The problem I have with this kind of filmmaking is it puts the technology ahead of the story, which was Lucas’ downfall. I can’t be afraid of a villain who has a giant nutsack on his chin that wobbles constantly, causing the texture mapping to stretch unnaturally. I mean, it’s nice that he got work after Phantom Menace, but I really didn’t need to see the king of the Gungans in another film. He’s gross. Cast someone else.
Things that were good about the film: Martin Freeman. He’s great. He has the perfect attitude to play Bilbo, I loved his performance. Ian McKellen, of course. And Andy Serkis, back as Gollum. The riddle scene was great. I could’ve just watched that for two hours and been happy.
More I didn’t like: Thorin Oakenshield’s constant bitching. A crybaby who hates everything doesn’t inspire confidence as a leader.
And correct me if wrong, but wasn’t the entire point of Bilbo’s journey to prove to himself that he could do it? Wasn’t he the one who questioned whether or not he had the grit to take on this quest, and it was all about living up to your own potential, no matter your size? I don’t remember it being about Thorin mocking him all the time, and generally being a twat.
So, would I recommend The Hobbit? Yes, actually, I would. I didn’t think it was terrible, just problematic. It really showcases a director who has become so overgrown he no longer understands the mentality of less is more. I really miss that Peter Jackson, the scrappy New Zealander who managed to make one of the grossest horror films ever on a budget of $4k. The problem solving Peter Jackson who could create an effect with a quick cut. No, now we have the sweeping vista, 4 hour Kong, endless slow motion Peter Jackson. Someone take his tools away, please! Get him back to basics!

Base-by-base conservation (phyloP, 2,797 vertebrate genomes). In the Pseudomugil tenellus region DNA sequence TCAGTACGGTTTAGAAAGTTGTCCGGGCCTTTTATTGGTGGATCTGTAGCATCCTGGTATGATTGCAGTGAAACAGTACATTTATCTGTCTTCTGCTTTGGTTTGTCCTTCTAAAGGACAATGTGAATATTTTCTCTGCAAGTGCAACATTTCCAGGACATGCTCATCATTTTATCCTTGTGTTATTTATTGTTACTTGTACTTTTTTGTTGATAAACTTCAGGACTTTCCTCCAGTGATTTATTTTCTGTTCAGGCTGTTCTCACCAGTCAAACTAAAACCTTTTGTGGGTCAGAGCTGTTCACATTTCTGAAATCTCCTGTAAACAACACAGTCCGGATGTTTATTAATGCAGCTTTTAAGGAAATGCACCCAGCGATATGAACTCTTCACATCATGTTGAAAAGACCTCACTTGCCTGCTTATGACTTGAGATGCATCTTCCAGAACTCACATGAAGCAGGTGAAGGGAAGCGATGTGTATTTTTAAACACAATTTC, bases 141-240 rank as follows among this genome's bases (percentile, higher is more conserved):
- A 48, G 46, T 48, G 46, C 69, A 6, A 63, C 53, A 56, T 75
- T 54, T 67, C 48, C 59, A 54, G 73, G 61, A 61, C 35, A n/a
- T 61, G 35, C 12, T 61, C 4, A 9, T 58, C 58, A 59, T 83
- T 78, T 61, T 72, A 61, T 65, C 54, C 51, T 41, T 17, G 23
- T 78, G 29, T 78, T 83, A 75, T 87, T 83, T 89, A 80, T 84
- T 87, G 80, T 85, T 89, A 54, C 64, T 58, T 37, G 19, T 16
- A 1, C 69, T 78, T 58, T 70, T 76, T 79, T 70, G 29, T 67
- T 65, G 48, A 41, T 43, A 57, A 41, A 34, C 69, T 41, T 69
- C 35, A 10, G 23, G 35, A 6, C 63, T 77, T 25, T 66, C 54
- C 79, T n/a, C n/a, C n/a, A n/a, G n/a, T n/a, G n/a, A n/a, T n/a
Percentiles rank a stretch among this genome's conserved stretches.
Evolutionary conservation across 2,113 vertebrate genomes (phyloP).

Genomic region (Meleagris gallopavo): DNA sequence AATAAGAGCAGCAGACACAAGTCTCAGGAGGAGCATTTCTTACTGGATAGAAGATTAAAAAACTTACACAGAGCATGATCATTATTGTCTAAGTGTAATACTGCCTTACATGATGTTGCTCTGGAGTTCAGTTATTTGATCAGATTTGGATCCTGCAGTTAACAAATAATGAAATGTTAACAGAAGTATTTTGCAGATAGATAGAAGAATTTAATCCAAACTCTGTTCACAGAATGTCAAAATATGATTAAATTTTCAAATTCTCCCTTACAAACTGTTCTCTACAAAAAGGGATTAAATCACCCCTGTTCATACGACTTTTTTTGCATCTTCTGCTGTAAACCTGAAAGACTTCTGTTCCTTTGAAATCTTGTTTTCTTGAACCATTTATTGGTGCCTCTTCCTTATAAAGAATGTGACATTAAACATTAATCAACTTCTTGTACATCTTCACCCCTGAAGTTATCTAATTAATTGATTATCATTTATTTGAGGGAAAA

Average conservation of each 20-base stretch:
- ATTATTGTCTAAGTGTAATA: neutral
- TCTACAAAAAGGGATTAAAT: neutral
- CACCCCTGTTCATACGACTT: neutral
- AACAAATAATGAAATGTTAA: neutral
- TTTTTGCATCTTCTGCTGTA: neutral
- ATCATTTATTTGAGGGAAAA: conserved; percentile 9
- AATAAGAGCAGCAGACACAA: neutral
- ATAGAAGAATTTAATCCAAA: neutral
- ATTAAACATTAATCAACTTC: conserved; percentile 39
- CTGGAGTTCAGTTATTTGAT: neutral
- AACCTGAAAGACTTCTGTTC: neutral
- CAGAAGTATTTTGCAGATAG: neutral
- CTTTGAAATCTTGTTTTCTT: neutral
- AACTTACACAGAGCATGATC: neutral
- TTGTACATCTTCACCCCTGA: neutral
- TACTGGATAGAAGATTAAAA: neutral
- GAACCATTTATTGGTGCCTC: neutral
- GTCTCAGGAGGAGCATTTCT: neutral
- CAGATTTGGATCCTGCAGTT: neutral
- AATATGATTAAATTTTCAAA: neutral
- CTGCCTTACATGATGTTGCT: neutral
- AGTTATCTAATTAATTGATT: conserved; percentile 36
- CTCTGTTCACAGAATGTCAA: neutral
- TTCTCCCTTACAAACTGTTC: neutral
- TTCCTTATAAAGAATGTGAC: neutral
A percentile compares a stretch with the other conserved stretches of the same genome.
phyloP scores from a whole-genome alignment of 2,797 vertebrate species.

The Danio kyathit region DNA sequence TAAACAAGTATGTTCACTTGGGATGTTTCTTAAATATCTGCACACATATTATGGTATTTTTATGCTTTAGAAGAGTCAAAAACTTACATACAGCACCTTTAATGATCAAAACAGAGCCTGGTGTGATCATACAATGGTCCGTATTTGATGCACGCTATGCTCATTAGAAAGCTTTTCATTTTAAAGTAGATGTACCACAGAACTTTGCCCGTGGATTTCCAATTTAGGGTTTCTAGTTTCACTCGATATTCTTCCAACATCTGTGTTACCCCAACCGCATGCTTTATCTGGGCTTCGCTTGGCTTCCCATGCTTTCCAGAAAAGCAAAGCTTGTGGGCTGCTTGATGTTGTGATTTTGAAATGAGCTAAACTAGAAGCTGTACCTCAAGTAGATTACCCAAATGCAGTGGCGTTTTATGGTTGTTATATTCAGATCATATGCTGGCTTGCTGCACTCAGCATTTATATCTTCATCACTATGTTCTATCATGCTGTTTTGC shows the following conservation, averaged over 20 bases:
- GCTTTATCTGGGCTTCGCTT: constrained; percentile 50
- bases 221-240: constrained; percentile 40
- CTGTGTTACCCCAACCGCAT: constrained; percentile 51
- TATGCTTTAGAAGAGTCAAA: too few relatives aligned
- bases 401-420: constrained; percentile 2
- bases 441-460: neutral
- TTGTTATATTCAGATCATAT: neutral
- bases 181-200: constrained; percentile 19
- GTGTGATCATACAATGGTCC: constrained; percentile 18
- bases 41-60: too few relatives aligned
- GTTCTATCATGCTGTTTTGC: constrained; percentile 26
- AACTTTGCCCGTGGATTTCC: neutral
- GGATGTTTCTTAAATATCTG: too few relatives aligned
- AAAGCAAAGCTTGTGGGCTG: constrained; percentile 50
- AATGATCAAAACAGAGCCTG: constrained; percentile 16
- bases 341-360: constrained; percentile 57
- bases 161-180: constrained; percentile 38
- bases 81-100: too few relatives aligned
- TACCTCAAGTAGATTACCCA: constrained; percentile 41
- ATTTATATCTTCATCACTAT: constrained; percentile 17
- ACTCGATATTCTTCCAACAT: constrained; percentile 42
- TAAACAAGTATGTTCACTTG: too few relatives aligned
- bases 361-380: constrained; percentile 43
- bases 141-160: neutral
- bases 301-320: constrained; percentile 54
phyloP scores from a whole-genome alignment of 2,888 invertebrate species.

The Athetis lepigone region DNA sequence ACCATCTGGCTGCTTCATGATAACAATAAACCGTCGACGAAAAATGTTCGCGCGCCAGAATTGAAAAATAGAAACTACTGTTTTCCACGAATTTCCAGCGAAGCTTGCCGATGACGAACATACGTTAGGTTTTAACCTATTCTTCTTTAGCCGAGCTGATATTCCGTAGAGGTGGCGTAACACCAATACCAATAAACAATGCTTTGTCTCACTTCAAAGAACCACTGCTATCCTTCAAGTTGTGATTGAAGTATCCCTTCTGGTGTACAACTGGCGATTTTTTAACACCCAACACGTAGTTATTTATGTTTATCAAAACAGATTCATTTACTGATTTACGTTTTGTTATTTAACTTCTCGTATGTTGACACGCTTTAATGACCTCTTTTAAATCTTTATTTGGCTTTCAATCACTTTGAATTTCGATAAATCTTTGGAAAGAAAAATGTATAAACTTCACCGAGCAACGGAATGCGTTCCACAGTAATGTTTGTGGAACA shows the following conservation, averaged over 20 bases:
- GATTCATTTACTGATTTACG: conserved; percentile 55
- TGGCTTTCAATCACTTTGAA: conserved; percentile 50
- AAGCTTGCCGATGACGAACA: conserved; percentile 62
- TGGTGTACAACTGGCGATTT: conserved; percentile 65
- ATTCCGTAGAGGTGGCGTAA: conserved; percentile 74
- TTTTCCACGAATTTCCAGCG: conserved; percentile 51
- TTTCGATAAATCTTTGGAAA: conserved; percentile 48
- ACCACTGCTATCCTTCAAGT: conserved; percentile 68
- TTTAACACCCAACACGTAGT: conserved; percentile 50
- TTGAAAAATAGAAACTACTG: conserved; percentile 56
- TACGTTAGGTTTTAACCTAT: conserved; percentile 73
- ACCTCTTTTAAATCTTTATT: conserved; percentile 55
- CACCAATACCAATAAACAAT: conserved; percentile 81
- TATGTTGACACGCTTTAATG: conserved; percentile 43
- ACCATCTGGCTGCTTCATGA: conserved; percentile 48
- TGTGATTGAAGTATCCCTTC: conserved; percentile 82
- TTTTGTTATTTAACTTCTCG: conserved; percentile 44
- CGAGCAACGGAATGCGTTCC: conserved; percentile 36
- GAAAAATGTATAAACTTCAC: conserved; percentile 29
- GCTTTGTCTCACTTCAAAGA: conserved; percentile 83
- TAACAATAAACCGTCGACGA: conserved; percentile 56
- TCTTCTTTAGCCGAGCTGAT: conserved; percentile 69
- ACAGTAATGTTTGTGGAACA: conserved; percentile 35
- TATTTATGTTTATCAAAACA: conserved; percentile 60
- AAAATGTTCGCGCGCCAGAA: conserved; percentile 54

The sad thing is, I really have to blame James Cameron for this mentality. Cameron has managed to make two of the highest grossing, most popular films of all time. He’s revolutionized aspects of filmmaking forever. He will be firmly cemented in film history as an important figure, ushering fully rendered CGI to the forefront, 3D that actually works, etc. All this from what is essentially a big budget action director. The problem is, every other big budget Hollywood guy is now standing in his shadow, Spielberg included. Everything has to be 2 1/2 hours now. Everything has to be revolutionary. Everything has to be written/directed, and it has to have realistic B and C characters, just like Cameron. Lucas all but admits it himself, and Jackson is in exactly the same position. They look at Avatar and think, “Why couldn’t I do that? The story is so simple and dumb, why that, and not mine?” And the answer is pretty simple: Cameron still loves it. He loves the SHIT out of it. When I saw him talk about 3D at NAB, he had me convinced, he was so excited. Jackson’s work feels tired. Lucas has given up. Spielberg is so uneven at this point, I’m not sure he actually wants to even make movies, and it’s all James Cameron’s fault.
In my opinion.